Although the more visible evidence of plastic pollution is the bottles, bags, and crates that float on the surface, the danger posed by these large pieces of plastic, although worrying, is exceeded by the hazard presented by microplastics. These are the much smaller pieces of plastic that are less than 5 mm in size (about one-fifth of an inch). Over time, and with exposure to the elements, some plastics harden and become brittle. Then the motion of the sea breaks them up into much smaller pieces or microplastics. Some microplastics, like microbeads — tiny bits of plastic added to body washes, toothpaste, and other consumer products as an exfoliant or abrasive — are made small.

Microplastics pose a serious threat because they are less visible and more likely to affect the food chain. Unlike larger pieces of plastic that float visibly on the surface, microplastics are less noticeable. Additionally, because of their size, they may be mistaken for the smaller organisms that marine life feeds on, entering the food chain, and thus finding its way into our diet. To combat this growing threat, in 2015, the US passed the Microbead-Free Waters Act, which banned the use of plastic microbeads in cosmetics and personal care products

Plastic in the oceans has been accumulating in “patches” created by gyres, the large natural ocean currents that circulate the earth. The five major gyres, where large accumulations of garbage form, are in the North Atlantic, South Atlantic, North Pacific, South Pacific, and Indian Oceans. The Great Pacific Garbage Patch is the largest; it covers an area of around 618,000 square miles (1.6 million square kilometers), an area almost the size of Alaska, and three times the size of France, the largest country in Europe by land area.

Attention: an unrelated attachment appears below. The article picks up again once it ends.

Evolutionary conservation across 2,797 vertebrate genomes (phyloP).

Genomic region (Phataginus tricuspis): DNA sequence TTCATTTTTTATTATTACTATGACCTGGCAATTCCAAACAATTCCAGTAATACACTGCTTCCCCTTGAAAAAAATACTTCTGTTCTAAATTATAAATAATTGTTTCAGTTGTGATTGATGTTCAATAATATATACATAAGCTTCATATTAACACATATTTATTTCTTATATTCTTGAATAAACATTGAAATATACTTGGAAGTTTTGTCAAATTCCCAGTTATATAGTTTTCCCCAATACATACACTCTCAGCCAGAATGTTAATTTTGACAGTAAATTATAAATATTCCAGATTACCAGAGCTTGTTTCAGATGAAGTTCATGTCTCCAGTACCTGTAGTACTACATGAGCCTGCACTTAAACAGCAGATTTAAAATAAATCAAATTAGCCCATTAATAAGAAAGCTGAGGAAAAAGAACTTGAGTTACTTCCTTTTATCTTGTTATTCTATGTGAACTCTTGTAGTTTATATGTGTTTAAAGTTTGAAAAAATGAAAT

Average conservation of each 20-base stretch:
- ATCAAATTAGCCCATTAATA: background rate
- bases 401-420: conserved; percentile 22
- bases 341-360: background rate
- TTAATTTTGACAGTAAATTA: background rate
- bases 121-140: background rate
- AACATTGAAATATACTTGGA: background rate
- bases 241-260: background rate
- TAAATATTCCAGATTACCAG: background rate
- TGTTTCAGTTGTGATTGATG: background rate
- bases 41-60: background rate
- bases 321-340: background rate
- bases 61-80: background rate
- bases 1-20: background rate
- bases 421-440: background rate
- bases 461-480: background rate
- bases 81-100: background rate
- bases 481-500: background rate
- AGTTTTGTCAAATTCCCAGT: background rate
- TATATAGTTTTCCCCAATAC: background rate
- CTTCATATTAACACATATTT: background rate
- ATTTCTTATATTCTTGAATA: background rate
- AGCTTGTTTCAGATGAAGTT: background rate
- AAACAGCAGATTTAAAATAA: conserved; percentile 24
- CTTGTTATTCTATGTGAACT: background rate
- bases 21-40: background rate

The plastic problem has not gone unnoticed at the government level. By early February 2021, eight US states — California, Connecticut, Delaware, Hawaii, Maine, New York, Oregon, and Vermont — had imposed a ban on single-use plastic bags. Prohibiting the use of plastic bags is possibly the easiest way to begin reducing the use of plastics. Across the world, an estimated trillion single-use plastic bags are used every year. To date, 115 nations have instituted some sort of prohibition on plastic packaging and bags. The issue has been on the United Nations agenda since 2012, which has heightened awareness. There might have been an international agreement in 2019, but the US balked at signing a treaty and the momentum for an agreement faltered. 

Things have changed since then. The Biden administration has already signaled its concern about environmental issues. On January 20, 2021, the day he was sworn in, President Biden reaccepted the Paris Climate Agreement. His administration has proposed a record $6.9 billion in funding for the National Oceanic and Atmospheric Administration (NOAA). 

The private sector is also responding, albeit slowly. Over the past decade, just $8 billion has been invested globally in developing a Sustainable Ocean Economy (SOE), and this mostly from philanthropy. Nevertheless, the potential for further development is there. Pegged conservatively at $1.5 trillion in 2010, the ocean economy is expected to reach $3 trillion by 2030.